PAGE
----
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Tenant-Ready from Modus is a comprehensive programme developed for landlords and operators to create fitted-to-demand office space. Toby Benzecry, Founder and CEO of Modus, tells us more.
Tenant Ready is an umbrella term we created (and trademarked!) for providing office space that can be immediately occupied. Our customers are landlords, flex operators, serviced office and coworking businesses; indeed, any situation where a company seeks to offer pre-fitted space for tenants.
The Tenant Ready product is the design, construction and furnishing of plug-and-play office space, but can include marketing support, logistics, maintenance and finance. Tenant Ready differs from traditional, tenant-acquired Cat B fit out in that the space is often being created without knowing who the occupier will be, with an eye to several future occupiers.
To be successful, Tenant Ready space has to appeal to a broad market, be consistent in quality with the building and location, be configured to suit the types of enquiry in that area, hit the right price point and produce the right yield for our client! It also has to last – it will probably have several occupants and needs to be flexible, resilient and timeless. We work with our clients and their consultants to define what this recipe should be: often referring to demand patterns on property portals such as Hubble. There’s quite a lot of science behind optimising the proposition for each specific property asset.
Even pre-Covid, the demand patterns for office space were changing and it was becoming increasingly apparent that tenants want a much more flexible relationship with their landlords – and definitely do not want to deploy their own capital when fitting out their offices. The increase in demand for our Tenant Ready services stems directly from this change in the market.
In fact, Modus has been providing Tenant Ready space through our serviced office clients for over two decades. In recent years the market has expanded almost exponentially with the growth of coworking, the entry of flex operators such as Knotel, and introduction of landlord offerings such as British Land’s Storey. Because of the level of demand for these products we decided to create a specialist team, and last year we came up with the Tenant Ready name to describe these services.
I don’t really like the term Cat A plus – they really mean ‘Cat B paid for by the landlord’. Tenant Ready is a broader approach that recognises that the pre-fitting of the space might be carried out by a number of different parties – not just the landlord – and that success comes from renting quickly for the right price, with longevity and minimal future voids. This is a much more sophisticated approach that calls on all our experience, expertise and resources to assist our clients in defining, creating and marketing their product.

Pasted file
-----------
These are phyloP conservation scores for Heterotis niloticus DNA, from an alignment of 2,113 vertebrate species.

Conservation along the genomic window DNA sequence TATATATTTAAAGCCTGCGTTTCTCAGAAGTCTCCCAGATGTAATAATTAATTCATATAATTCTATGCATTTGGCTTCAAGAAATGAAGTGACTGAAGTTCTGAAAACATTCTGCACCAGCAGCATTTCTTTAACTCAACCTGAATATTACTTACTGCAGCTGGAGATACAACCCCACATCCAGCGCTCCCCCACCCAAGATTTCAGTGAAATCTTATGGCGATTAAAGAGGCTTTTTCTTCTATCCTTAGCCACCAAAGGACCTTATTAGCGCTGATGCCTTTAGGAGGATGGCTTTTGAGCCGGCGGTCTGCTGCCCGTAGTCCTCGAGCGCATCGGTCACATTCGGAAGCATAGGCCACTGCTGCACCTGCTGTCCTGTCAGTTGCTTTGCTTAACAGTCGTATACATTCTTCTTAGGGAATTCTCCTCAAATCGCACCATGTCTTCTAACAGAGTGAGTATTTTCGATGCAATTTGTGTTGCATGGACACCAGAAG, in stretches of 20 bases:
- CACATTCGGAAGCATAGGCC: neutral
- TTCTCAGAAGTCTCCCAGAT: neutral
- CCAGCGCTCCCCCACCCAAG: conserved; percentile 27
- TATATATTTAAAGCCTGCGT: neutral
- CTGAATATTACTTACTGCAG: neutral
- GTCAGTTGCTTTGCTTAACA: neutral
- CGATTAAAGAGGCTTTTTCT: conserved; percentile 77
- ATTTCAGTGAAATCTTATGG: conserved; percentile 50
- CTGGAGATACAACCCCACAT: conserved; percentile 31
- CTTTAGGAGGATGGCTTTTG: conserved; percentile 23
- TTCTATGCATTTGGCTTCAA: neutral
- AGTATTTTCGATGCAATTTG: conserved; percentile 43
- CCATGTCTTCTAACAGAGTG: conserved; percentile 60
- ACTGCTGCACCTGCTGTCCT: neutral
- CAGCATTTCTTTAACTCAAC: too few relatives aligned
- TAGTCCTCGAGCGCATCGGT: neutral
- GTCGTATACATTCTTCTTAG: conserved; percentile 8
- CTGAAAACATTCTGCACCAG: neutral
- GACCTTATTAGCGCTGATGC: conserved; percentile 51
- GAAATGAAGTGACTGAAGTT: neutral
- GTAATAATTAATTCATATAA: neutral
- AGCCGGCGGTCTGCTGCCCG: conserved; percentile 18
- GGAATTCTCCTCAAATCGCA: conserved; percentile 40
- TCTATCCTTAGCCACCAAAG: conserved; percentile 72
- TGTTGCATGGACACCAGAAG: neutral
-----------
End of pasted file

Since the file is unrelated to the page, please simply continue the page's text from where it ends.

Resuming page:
This trend started long before Covid, but if we have learned anything over the last few months it’s that corporates require flexibility from their real estate – because predicting the future is impossible, and maintaining agility is essential. In a few years it will seem bizarre that tenants would be expected to commit to a space for long periods and procure their own fit outs – rather like showing up at a hotel and being told to provide your own bed. There will always be those companies who want to have the surety of their own buildings, but for many, if not most, the future is capital-light and flexible.
In a few years it will seem bizarre that tenants would be expected to commit to a space for long periods and procure their own fit outs – rather like showing up at a hotel and being told to provide your own bed.
D&B companies have traditionally focused their attention on tenants because they have been our customers. Whilst the tenant market will always exist to some extent, the procurement of Cat B fit out will increasingly be by others, and D&B will have to adapt itself to this new normal. Not everyone will survive because the businesses paying for these fit outs are typically professional buyers and expect scale economies; they’re happy to deal with companies like Modus and have confidence in our abilities, but the plethora of smaller operators in the D&B world may struggle.
Covid has increased the need for flexibility and this won’t go away. We have empirical evidence that companies are already exiting traditional leases and moving to more flexible arrangements directly in response to the pandemic.
However, whilst there is much talk in the media about the reluctance of companies to return to the office, we believe that in the long run corporates will recognise the role that physical space plays in their businesses and will want their people – at least periodically – to congregate in buildings.
The alternative is unpalatable: the death of all the small urban businesses that rely on commuters, huge damage to the commercial property industry, the relocation of hundreds of thousands of jobs to lower cost regions (including overseas), the loss of corporate identity, the cessation of knowledge transfer in the workplace.
We strongly believe that businesses will rediscover competitive advantage through the collaboration of their people in physical workplaces and that those companies who choose to be forever online – except in some niche cases – will simply fade away. But commuting simply to use a desk is clearly a thing of the past. Offices will need to offer much more and be focused on facilitating the activities that don’t work well remotely; pretty much anything to do with collaboration.
Our challenge is to define what these new, ultra-flexible offices will look like, and to develop commercial real estate products that will work in a post-Covid world.
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